Friday, April 26, 2013


Ok guys, yes I'm aware that I've not posted a blog entry in approximately 17 years. At first I got a lot of flack for it, but now I think everyone's just forgotten...So here you all are: a brand spanking new blog post. Given my apparent apathy for photo taking, all photo credits go to Ms. Erica Jones.

So as you all may or may not know, depending on how much of this blog you once read, I live with indigenous Panamanians. And as I may once have clarified (but cannot now remember), there are many distinct groups of indigenous Panamanians. I happen to live with the Ngobe but there are also the Bugle, Embera, Wounaan, Naso and Kuna. I believe there are also others but these are the better known groups.

Now in the United States if I were to ask you to think up some stereotypes of what a tropical indigenous person would be like, you might be inclined to say they had rings in their noses, ran around partially nude, lived in the jungle, made pretty handcrafted widgets and traveled in dugout canoes. We will call this the 'sexy' tropical indigenous person because that's what a traveler (or ecotourist, or backpacker or whatever) might expect to see on a trip to Panama or any other jungly part of the world. The Embera, Wounaan and Kuna could probably be classified as 'sexy' indigenous people. The Ngobe are not.

To be perfectly clear, this in no way reflects upon my attachment to my 'family', friends and the Ngobe people as a whole. I wouldn't want to serve anywhere else. It is simply to say that the Ngobe as a community are not National Geographic material. They are poorly organized, live in mountains where, due to poor agricultural practice, the soil produces less every year and, thanks in part to a terrible educational system, are losing their language. They do make handmade bags called chakras, but these are a far cry from the fare offered by the groups in the jungles of eastern Panama. So the Ngobe aren't sexy. To illustrate my point in a more entertaining way, though, lets take two case studies: one of an annual Ngobe festival, the other of an annual Kuna festival.

First, the ballseria. The story goes that every year, at least in years past, a Ngobe community which had been blessed with a good harvest would invite another community over for a good 'ol party so that all the excess food wouldn't go to waste. The host community would provide the food of course, but perhaps just as importantly, they would provide the 'chicha' (generally meaning a type of fresh juice). In this case it would be 'chicha de maiz' (corn drink) and would be enhanced by adding sugar daily for almost a week, thereby allowing fermentation to occur so that everyone can get good and drunk. The Ngobe were a war making people so sitting around and shooting the shit with the neighbors wasn't enough fun. These parties had to include games. The two games of choice (at least nowadays) are plain old fist fighting and the ballseria. Generally there is a day assigned to each. One day is the day for fist fighting, the other is the day for ballseria and then everyone just kinda stumbles home at their own pace. Obviously a weekend of games must include some sort of prizes, so the rule was that the two participating men were automatically betting their wives. The winner took both women home with him (unless of course he lost one at some point later in the weekend). I have heard that this was a way of diversifying the gene pool so that the same families were not always inbreeding (to be clear, this wife swapping is far less common nowadays, but not unheard of).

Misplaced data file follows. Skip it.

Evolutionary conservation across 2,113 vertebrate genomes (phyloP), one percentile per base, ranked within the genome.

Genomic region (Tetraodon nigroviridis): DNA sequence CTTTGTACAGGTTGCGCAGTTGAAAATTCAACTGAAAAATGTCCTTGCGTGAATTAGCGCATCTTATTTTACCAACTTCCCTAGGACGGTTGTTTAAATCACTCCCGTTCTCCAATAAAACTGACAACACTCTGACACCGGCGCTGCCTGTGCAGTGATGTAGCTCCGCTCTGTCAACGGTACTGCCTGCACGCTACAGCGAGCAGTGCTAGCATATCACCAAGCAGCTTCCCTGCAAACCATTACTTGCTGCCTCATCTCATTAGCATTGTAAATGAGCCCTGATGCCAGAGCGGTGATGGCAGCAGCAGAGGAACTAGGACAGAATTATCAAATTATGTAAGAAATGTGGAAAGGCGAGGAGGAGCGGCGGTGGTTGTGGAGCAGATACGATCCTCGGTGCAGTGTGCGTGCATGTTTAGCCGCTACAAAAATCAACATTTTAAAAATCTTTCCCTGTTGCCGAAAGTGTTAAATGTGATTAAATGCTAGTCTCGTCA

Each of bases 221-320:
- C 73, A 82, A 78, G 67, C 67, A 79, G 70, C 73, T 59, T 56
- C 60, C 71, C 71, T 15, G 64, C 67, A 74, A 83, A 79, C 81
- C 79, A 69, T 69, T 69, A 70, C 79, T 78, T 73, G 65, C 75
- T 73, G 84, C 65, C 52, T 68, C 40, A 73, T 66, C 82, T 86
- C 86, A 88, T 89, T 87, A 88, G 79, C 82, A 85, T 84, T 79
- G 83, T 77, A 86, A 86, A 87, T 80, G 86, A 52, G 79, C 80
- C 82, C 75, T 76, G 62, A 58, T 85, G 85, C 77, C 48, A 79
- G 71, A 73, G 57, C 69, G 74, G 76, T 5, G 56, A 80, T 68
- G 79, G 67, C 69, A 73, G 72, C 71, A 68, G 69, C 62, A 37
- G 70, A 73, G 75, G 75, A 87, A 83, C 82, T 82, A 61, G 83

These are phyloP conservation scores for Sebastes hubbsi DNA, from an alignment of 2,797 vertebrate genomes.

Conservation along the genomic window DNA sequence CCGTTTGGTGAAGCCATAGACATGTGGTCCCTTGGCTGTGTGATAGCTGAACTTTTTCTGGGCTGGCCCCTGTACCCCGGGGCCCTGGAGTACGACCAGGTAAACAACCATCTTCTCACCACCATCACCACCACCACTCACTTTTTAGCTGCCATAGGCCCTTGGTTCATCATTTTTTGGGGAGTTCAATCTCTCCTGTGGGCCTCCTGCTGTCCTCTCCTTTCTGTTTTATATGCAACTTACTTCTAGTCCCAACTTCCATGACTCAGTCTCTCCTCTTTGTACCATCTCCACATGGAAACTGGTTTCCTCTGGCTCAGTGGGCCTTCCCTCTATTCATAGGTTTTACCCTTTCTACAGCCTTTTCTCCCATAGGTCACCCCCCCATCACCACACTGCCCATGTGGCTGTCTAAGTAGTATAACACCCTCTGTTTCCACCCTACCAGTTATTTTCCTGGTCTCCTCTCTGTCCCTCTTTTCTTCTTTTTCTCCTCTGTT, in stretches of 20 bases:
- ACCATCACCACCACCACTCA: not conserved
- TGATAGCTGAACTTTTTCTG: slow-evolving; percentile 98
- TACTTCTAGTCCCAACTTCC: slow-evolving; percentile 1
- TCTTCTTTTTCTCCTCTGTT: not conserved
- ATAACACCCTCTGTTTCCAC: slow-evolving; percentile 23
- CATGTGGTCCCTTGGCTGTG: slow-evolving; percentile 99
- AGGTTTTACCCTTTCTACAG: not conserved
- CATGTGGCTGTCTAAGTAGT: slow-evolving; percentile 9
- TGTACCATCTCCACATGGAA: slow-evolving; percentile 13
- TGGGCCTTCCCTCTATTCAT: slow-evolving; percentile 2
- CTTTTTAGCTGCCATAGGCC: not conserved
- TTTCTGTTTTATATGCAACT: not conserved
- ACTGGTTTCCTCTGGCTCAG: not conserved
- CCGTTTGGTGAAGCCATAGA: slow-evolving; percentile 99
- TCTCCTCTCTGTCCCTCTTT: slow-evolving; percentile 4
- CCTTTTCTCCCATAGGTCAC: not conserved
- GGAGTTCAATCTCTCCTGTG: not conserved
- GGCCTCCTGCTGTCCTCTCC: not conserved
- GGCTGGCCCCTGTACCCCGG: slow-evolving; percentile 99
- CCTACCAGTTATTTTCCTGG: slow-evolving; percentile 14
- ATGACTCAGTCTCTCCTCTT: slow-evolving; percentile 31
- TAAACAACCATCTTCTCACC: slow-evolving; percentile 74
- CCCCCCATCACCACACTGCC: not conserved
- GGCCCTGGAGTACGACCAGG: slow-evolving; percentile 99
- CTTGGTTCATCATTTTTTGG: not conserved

Not a lot of explanation needed

Hipster Ngob...and Kingsley.

This man has the biggest dead animal on his back. He is therefore the manliest man at ballseria.